A religious statue from the The Satanic Temple-Chicago was granted a place in the Illinois Capitol rotunda for the holiday season.
The four-foot sculpture, called “Knowledge Is the Greatest Gift,” depicts a woman’s hand holding an apple while a snake wraps around her forearm. It joins a Nativity scene in honor of Christmas and a menorah in honor of Hanukkah.
According to The State Journal-Register, this is the first display sponsored by the Temple of Satan’s Chicago chapter, and it is not without its critics.
Illinois Family Action, an anti-abortion pressure group, has taken to Twitter to lambast the statue, writing that “the gates of hell will NOT prevail.”
Satanic Temple monument was added to the #Illinois Capitol rotunda displays. They fail to realize that the little baby in the manger has CRUSHED Satan's head and the gates of hell will NOT prevail. https://t.co/xYXEKeRPus #ILRight #ccot— IL Family Action (@ILfamilyaction) December 4, 2018
The state government disagrees. Because the Capital rotunda is a public place and because the “Snaketivity” statue was not funded by taxpayer dollars, the state says that the temple has the same rights to a display as other religious groups.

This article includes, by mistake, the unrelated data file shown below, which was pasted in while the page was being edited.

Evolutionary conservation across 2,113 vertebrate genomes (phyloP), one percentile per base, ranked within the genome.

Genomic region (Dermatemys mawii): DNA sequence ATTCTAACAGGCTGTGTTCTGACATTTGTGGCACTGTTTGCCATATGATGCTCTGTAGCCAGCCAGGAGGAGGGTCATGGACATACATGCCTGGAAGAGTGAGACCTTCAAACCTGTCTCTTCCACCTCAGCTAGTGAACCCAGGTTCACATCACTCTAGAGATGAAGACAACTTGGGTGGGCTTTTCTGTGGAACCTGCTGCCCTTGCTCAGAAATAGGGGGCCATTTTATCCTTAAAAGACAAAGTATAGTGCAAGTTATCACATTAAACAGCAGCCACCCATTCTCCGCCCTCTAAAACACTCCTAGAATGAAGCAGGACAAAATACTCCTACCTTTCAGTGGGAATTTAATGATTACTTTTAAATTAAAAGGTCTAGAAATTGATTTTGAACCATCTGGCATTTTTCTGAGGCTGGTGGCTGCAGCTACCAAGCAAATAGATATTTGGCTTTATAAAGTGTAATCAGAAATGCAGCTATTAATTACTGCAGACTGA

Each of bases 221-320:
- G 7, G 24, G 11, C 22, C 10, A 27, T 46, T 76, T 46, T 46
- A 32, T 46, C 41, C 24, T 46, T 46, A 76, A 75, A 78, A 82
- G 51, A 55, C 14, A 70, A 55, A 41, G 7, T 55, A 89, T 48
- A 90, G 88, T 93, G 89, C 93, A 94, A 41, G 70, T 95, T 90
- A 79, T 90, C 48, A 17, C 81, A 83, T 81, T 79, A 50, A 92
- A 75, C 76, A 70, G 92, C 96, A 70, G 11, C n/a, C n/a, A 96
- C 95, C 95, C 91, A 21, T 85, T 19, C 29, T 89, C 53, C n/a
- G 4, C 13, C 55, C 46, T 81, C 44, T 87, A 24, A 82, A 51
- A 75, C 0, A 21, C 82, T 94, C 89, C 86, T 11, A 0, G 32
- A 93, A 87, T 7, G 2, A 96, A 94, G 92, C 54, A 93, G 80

“Under the Constitution, the First Amendment, people have a right to express their feelings, their thoughts,” said Dave Druker, spokesman for the Illinois secretary of state, to The State Journal-Register. “This recognises that.”
Indeed, there is nothing inherently ominous about the Satanic Temple’s beliefs or policies. They do not believe in the supernatural but they do see Satan as the hero of the forbidden fruit story. Lex Manticore, a spokesperson for the city’s Satanic Temple told The State Journal-Register that the group views Satan as a symbol of “rebellion in the face of religious tyranny.”
The The Satanic Temple’s sculpture isn not the first display to challenges mainstream religion. For several years, the rotunda has featured a sign from the Wisconsin-based Freedom From Religion Foundation that reads, “Religion is but myth and superstition that hardens hearts and enslaves minds.” And in 2008, a Springfield resident installed an aluminum Festivus pole—for the rest of us.